• T.-C. Au, U. Kuter and D. Nau. Web Service Composition with Volatile Information. In Proceedings of the 4th International Semantic Web Conference (ISWC-2005), pp. 52-66, 2005. [pdf] [bibtex].
  • D. Nau, T.-C. Au, O. Ilghami, U. Kuter, H. Muņoz-Avila, J. W. Murdock, D. Wu, and F. Yaman. Applications of SHOP and SHOP2. IEEE Intelligent Systems 20:2, pp. 34-41, 2005. [pdf] [html] [bibtex].
  • T.-C. Au, D. Nau, and V. Subrahamanian. Utilizing volatile external information during planning. In Proceedings of the European Conference on Artificial Intelligence (ECAI), pp. 647-651, August 2004. [pdf] [bibtex].
  • D. Nau, T.-C. Au, O. Ilghami, U. Kuter, J. W. Murdock, D. Wu, and F. Yaman. SHOP2: An HTN planning system. Journal of Artificial Intelligence Research (JAIR) 20:379-404, December 2003. [pdf] [html] [bibtex].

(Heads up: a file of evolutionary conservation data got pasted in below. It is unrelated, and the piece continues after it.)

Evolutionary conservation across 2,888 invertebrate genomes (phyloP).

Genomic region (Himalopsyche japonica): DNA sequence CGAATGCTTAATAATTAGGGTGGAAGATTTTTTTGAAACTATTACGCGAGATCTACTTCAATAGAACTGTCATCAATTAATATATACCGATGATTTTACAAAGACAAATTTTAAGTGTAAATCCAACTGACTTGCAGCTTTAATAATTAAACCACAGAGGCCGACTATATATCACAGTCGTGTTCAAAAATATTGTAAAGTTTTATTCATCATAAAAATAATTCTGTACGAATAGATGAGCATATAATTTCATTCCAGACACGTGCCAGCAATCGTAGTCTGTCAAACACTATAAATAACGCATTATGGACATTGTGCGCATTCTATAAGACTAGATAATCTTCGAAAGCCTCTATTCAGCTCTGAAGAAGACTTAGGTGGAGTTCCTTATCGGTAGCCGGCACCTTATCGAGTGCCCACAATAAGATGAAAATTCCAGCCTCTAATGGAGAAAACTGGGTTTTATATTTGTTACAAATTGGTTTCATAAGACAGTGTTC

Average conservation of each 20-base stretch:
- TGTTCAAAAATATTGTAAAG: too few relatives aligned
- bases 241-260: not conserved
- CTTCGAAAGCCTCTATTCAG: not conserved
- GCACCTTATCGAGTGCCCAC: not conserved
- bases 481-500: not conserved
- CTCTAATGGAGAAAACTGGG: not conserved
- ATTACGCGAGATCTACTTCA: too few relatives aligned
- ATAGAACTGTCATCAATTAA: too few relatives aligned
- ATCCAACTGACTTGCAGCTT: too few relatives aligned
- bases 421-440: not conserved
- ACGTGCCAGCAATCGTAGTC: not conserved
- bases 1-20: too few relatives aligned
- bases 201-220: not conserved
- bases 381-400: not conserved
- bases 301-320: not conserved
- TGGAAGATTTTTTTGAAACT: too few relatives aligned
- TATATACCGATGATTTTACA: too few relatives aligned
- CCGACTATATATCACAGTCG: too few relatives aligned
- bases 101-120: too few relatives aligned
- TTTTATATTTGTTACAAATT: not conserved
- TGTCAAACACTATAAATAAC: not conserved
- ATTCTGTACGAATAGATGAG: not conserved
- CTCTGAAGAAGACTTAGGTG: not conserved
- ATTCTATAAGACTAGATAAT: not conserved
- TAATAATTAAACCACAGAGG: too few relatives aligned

• T.-C. Au, H. Muņoz-Avila, and D. S. Nau. On the complexity of plan adaptation by derivational analogy in a universal classical planning framework. In Proceedings of the European Conference on Case-Based Reasoning (ECCBR), pp. 13-27, September 4-7 2002. [pdf] [bibtex].
Contact Information:
  • Email: chiu (at) unist.ac.kr
  • Phone: +82-52-217-6287
  • Address:
    School of Electrical and Computer Engineering (ECE)
    Ulsan National Institute of Science and Technology (UNIST)
    UNIST-gil 50, Eonyang-eup, Ulju-gun
    Ulsan, Republic of Korea, 689-798